Sometimes the best way to learn a lesson is for students to skip class. That's what Grace Davis believes as she organizes a protest against the Douglas County School District.
"Finding out the numbers like with our school specifically, like, 33 teachers in the last three years that seems crazy cause that’s 33 more relationships you need to remake the next year," Davis said.
Davis urged dozens of students to skip class and spend the day with protest signs on the soccer field at Ponderosa High School. From 2014 to 2015, the Colorado Department of Education reports that 562 teachers left their jobs in Douglas County -- amounting to a 16.7 teacher turnover rate.
"Everyone here knows a teacher who has left just cause that turnover rate is really large," Davis said.
The neighboring Cherry Creek School District has a 9.3 percent teacher turnover rate, according to the Colorado Department of Education.
"Our turnover rate is under the state average," Dr. Liz Fagen Douglas County School District Superintendent, said.
Other large districts like Denver and Aurora post teacher turnover rates higher than 20 percent. She does not believe there is a serious problem in Douglas County.
"The vast majority of our teachers are effective and highly effective. We’re retaining over 90 percent of those people," Fagen said. "If you’re a parent, I think you have to recognize that that’s good news."
Davis says the district has created a hostile work environment for teachers who don't feel supported.
"A lot of them just have a problem with the uperintendent and how she chooses to run things," Davis said.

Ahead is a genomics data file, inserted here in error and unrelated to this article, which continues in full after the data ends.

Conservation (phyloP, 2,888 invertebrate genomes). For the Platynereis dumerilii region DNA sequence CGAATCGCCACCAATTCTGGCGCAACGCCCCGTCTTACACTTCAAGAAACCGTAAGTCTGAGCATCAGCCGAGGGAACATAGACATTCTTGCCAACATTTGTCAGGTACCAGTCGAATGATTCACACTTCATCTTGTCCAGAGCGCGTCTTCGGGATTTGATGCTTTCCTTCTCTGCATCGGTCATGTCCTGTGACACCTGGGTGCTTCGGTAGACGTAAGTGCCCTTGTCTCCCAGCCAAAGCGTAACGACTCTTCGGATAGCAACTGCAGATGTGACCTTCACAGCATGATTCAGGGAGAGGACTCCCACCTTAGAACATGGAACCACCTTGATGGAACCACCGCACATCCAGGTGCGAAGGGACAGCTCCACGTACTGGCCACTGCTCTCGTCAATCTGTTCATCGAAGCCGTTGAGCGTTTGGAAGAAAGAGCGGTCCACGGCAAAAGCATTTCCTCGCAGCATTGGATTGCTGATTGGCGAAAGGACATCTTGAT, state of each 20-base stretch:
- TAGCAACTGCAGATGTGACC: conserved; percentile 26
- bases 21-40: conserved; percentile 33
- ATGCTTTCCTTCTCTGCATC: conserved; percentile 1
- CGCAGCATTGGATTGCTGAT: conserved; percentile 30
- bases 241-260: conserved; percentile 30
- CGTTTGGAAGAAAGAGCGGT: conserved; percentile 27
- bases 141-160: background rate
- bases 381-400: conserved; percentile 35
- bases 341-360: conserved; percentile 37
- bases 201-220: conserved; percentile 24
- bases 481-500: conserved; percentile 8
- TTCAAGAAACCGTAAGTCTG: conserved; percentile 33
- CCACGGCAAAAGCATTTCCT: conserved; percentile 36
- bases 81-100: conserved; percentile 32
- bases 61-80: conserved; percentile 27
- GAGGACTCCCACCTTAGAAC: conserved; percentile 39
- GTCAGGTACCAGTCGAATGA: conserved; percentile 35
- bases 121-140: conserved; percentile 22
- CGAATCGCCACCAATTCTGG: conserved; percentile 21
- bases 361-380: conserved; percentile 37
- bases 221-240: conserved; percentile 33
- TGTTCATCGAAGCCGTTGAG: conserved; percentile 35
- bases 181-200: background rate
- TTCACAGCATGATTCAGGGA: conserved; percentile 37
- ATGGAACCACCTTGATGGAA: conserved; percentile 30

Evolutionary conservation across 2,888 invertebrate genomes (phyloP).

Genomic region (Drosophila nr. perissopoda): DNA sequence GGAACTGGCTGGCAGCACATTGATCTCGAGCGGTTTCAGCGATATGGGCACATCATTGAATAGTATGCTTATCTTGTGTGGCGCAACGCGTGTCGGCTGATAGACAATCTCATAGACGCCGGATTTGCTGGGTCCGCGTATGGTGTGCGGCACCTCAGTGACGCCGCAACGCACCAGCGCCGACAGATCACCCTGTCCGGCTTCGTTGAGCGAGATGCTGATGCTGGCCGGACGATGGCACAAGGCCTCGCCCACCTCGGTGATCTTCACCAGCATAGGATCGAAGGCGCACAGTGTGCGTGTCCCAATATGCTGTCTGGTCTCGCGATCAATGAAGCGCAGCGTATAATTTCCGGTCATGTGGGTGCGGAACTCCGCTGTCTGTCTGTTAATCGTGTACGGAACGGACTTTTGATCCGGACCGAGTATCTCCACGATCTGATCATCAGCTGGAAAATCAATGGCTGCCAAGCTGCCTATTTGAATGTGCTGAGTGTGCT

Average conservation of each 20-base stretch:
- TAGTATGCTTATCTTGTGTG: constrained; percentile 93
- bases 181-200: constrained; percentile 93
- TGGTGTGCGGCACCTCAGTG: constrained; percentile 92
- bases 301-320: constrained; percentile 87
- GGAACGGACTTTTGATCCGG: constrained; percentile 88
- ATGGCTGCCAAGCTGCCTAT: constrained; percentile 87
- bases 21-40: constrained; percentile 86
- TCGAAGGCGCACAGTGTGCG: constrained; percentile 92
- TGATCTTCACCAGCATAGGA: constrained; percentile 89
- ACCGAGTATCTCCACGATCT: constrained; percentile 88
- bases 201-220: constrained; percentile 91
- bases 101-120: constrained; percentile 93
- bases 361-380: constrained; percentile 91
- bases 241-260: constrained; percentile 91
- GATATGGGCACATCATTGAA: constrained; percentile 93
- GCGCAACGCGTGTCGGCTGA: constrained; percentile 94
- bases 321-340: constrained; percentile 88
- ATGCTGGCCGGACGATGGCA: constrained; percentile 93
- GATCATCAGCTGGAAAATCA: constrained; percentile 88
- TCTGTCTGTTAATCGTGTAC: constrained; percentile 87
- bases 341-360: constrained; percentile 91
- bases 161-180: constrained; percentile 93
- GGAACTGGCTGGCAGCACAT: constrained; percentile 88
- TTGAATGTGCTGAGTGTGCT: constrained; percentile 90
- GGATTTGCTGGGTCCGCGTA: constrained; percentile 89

Fagen says turnover is just a part of the normal issues a district like Douglas County has to deal with every year.
"Sometimes, we can’t keep teachers from leaving the district because they feel like the opportunity they’ve been given somewhere else is so great for them, their family whatever and we understand that," Fagen said. "We do work hard to pay attention to our regrettable turnover."
As students chanted and showed passing cars their signs, Ponderosa High School Sophomore Tyler Bradley says he felt disrespected by the district.
"A bunch of police officers and the district people are here and you know we’re kind of being treated like we’re a bunch of thugs almost, you know," Bradley said.
Bradley says the district needs to fix this turnover problem quickly.
"Pretty soon we’re gonna have just crappy teachers cause nobody is gonna want to come to Douglas County," Bradley said.
Fagen says the student concerns don't reflect what's really happening in the district.
"In a lot of our schools, the morale is quite good," Fagen said.
Davis disagrees and she will discuss the matter with Fagen on Thursday.
"We love our teachers. We just want to know why we haven’t fix the problems," Davis said.